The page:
|Date Range||1700 - 1799|
|Lineages||Sakya and Buddhist|
|Material||Ground Mineral Pigment on Cotton|
Summary: This form of Ganapati is an emanation of Lokeshvara.
Ganapati, Maha Rakta (Tibetan: tsog gi dag po, mar chen. English: The Great Red Lord of Hosts). A Tantric Buddhist form of Ganapati (Ganesha) related to the Chakrasamvara Cycle of Tantras. This form of Ganapati is regarded as an emanation of Avalokiteshvara. (See the Ganapati Main Page and Outline).
"...beside a lapis lazuli rock mountain is a red lotus with eight petals, in the middle a blue rat expelling various jewels, [above] Shri Ganapati with a body red in colour, having an elephant face with sharp white tusks and possessing three eyes, black hair tied in a topknot with a wishing-gem and a red silk ribbon [all] in a bundle on the crown of the head. With twelve hands, the six right hold an axe, arrow, hook, vajra, sword and spear. The six left [hold] a pestle, bow, katvanga, skullcup filled with blood, skullcup filled with human flesh and a shield together with a spear and banner. The peaceful right and left hands are signified by the vajra and skullcup filled with blood held to the heart. The remaining hands are displayed in a threatening manner. Wearing various silks as a lower garment and adorned with a variety of jewel ornaments, the left foot is extended in a dancing manner, standing in the middle of the bright rays of red flickering light." (Ngorchen Konchog Lhundrup, 1497-1557. Translated by Jeff Watt).
This form of Ganapati as Maharakta 'the great red one' belongs to a set of three powerful deities known as the 'mar chen kor sum' or the Three Great Red Deities included in a larger set called 'The Thirteen Golden Dharmas' of Sakya. The other two deities are Kurukulla (of the Hevajra Tantra) and Takkiraja (of the Guhyasamaja Tantra).
At the top center is Ratnasambhava Buddha, yellow in colour, with the right hand extended across the knee with the palm facing outward. He is associated with the qualities of enlightenment and and in the Tantic Buddhist pantheon the host of Wealth deities. Below the Buddha are two Indian teachers and four Tibetan teachers. All of the figures except one wear the attire of fully ordained monks.
At the lower left is Bhutadamara Vajrapani in the unique form that is associated with Maharakta Ganapati. On the right side is Chakrasamvara, with four faces and twelve hands, embracing the consort Vajrayogini.
At the lower left is Vaishravana Riding a Lion, holding a victory banner in the right hand and a mongoose in the left. On the right side is Aparajita, white in colour, holding a hook in the right hand and a treasure vase in the left.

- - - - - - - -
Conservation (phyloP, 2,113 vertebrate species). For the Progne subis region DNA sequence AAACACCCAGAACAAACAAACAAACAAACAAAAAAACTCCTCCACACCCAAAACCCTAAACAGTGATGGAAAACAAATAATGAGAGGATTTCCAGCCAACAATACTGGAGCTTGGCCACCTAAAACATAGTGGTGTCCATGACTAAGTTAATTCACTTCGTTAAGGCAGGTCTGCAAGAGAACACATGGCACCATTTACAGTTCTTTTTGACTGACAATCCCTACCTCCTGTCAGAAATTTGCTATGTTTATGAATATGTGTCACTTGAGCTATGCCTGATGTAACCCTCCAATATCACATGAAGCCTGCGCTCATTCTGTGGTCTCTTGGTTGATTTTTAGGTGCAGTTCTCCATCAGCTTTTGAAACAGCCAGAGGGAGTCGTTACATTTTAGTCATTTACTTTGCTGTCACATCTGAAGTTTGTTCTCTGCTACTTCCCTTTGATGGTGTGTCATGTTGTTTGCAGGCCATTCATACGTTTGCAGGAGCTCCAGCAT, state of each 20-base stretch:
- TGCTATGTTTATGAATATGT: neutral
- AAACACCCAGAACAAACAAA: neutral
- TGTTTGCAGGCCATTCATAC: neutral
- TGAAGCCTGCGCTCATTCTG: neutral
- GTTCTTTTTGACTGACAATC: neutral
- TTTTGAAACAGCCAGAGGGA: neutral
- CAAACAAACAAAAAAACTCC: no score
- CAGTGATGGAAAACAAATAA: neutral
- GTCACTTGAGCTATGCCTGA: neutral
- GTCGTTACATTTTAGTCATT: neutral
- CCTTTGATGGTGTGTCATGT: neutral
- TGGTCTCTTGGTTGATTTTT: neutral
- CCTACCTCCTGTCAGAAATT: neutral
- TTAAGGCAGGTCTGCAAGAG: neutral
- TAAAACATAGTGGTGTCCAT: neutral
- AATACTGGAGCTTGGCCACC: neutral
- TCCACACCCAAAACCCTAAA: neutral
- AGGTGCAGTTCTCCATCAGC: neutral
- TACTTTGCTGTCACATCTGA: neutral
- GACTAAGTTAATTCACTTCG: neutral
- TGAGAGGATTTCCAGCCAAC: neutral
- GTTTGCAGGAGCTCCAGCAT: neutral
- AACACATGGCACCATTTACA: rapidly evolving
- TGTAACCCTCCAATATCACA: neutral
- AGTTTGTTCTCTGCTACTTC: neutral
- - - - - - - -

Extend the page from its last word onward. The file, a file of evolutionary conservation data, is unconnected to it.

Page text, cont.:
At the lower left is Pita Vasudhara, yellow in colour, with the right hand extended over the knee, palm outward and the left holding a wealth vase and a stalk of grain. On the right side is Pita Jambhala, yellow in colour, holding a bijapuraka fruit in the right hand and a mongoose in the left.
At the bottom center, standing in front of a large fruit bearing tree are the three Pishaci sisters 'Yugu Chesum,' red, blue and green in colour. Beautiful in appearance, they hold wealth vases and jewels.
Jeff Watt 8-2001 [updated 4-2011]
1. Maharakta Ganapati
2. Ratnasambhava Buddha & Lineage Teachers
3. Bhutadamara Vajrapani
5. Vaishravana Riding a Lion
8. Yellow Jambhala
9. Three Pishaci Sisters (Yugu Chesum)
Sakya Ganapati History: "The elephant-headed god of wealth, Ganapati, appeared to the siddha, Zangtsa Sonam Gyaltsen, during his meditation and carried him up to the highest peak of worldy existence. Looking out eastward from this vantage-point, Zangtsa saw the kingdoms of Tibet, China and Mongolia stretching out into the distance below him, but the great expanses beyond them so unnerved him that he dared not look further. The deity informed him, "Because you dared not look further, dominion over these lands which you have seen will belong, not to you, but to your descendants. Had you looked further, you would have become the ruler of the universe."
In order to fulfill his prophecy, Ganapati approached an elderly sage living in solitude at gLang-dor. This great hermit, Se-ston Ripa, was a pillar of the Khadampa order, a writer of many books and an emanation of the Bodhisattva Avalokiteshvara. The deity requested him to take rebirth in Sakya as the son of Zangtsa Sonam, and Se-ston Ripa agreed." (A Gift of Dharma to Kublai Khan By Chogyal Phagpa, Seventh Patriarch of Sakya. Ngorchen Konchog Lhundup, Ngor chos 'byung, folia 323-328. Translated by Jared Rhoton, 1976).
Front of Painting
English Translation of Inscription: [Name inscriptions beneath each figure]
Reverse of Painting
Special Features: (Printed script (Uchen))